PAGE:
Paw Paws! This right here is a sight sure to bring a huge smile to Pa’s face. I gotta be honest with y’all here, this time of year he gets a little difficult to live with. Why? You ask? Well, because he has nothing but Paw Paws on his mind, knowing they are sure to be getting ripe and falling off the trees. There just ain’t no point in trying to converse with him at times, as he is so absorbed in thoughts and dreams of Paw Paws.
Pa had already made a trek into the Paw Paw forest that our dear friends allow us to harvest as many as we can carry out. With deer season fast approaching, we made another trip out to gather as many as we could. I thought I would take you on the journey with us. So, settle in and come along with us.
After driving a good thirty minutes, and parking the truck, we started our long haul down the path. Looky there on the right, do you see what I see?
Pa sees them too, he’s so excited.
Just look at all them! A whole mess of baby Paw Paw trees. Pa is already researching ways to transplant these babies.
But we aren’t even close to the Paw Paw forest, we must move on.
We have to go round the bend where you can see the river from the walkway.
Here is the entrance (or at least the one we used). Nothing like an archway of beautiful Paw Paw trees framing the way to utter deliciousness. At this point, we could smell them in the air, and promptly began to find several ripe fruit on the ground. As long as they weren’t covered in ants, we were harvesting all we could find.
I thought I would get you all a good shot of the bark of a Paw Paw tree. As you can see, they are not huge thick trees. We did run across some old timers that were a good six to ten inches in diameter, and probably a good fifty to sixty feet tall. This one is probably three to four inches in diamter, and tem to fifteen feet tall.
They have large leaves that fan out in an alternating pattern, and are quite tropical looking. I think they are beautiful.
Found along river bottoms, generally on the second step up is where you will find them.
When they are ripe, they will fall from the trees to the forest floor. This one has gone too far, poor little Paw Paw. How do you harvest them? Well, you give that tree a good shake and wait for the resounding thud thud thud as they hit the ground. Don’t make the mistake that I did, in looking up as you shake the tree. Them babies hurt when they hit you between the eyes if they are not quite ripe (they are quite hard). If, however, they are that perfect ripeness, soft and yellow, they will splatter all over your face.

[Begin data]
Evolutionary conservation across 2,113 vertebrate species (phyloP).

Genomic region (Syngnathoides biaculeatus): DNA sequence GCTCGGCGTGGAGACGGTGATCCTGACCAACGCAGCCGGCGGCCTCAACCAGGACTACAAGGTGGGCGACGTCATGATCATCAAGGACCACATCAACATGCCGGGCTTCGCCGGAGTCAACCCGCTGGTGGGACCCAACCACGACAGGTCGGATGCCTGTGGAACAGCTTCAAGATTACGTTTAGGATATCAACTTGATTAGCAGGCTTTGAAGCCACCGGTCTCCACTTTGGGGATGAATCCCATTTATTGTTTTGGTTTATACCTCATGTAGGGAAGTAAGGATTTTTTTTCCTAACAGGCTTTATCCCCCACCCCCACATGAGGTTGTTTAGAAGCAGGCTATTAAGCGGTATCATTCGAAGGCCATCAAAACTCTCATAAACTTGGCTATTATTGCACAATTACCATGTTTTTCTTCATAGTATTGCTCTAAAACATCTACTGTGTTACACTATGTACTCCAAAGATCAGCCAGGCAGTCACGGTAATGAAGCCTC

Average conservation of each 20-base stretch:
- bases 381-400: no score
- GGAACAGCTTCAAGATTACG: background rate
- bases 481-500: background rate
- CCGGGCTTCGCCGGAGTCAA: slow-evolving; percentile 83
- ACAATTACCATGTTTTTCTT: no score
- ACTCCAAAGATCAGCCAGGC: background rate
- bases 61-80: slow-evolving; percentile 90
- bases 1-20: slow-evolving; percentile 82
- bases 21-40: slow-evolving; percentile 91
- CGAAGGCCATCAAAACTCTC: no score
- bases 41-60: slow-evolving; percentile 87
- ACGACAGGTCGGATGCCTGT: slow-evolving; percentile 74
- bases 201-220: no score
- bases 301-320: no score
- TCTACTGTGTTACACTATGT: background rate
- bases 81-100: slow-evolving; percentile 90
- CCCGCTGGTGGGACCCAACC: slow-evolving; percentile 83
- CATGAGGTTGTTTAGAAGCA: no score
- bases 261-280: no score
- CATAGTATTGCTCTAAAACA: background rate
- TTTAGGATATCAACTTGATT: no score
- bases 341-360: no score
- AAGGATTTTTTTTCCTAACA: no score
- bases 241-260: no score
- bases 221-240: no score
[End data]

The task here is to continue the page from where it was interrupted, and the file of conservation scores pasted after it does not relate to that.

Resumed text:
I also used the pick pole, just a gentle tug, and if they fall into the basket, then we are talking. If they don’t want to fall right off the tree, then they need to ripen a bit longer.
Pa picked up this Paw Paw and said he thought he had just found the most perfect Paw Paw he had ever harvested, so I told him he best be getting a picture of it.
Snails like Paw Paws too. That’s okay, i let him have this one, as I filled my bag, while Pa wandered away to fill his five gallon bucket.
Unfortunately, sometimes when you shake a tree, the Paw Paw hits something unforgiving (other than my face, that is) and just splatters. So here’s some Paw Paw guts for you. Every Paw Paw has seeds, as you can see here. How’d ya like to put that in your pocket?
A couple that fell off the tree in tact. They are small, but they’ll eat just fine. Don’t ask about the arm, I AM accident prone, don’t ya know? Let’s just say I had a run in with one of the goats, and yeah, Brownie won that battle.
Deep in the canopy of the Paw Paw forest, where everything was dark and earthy, I spied a bright patch of orange and found these at the base of a huge old tree.
Here is a close up of them. Aren’t they gorgeous? I welcome any information anyone might know about this beautiful fungi.
Well, we picked and tromped, and tromped and picked until we had an overfull five gallon bucket and my bag full. I would guess we left the forest with no less than fifty pounds of Paw Paws. Thought I would give you one last look before we all head back to the farm.
Here’s a few of what we gathered. Keep a close watch on us, as my next post will be on how I processed all these beautiful Paw Paws.
And with that, I’m off!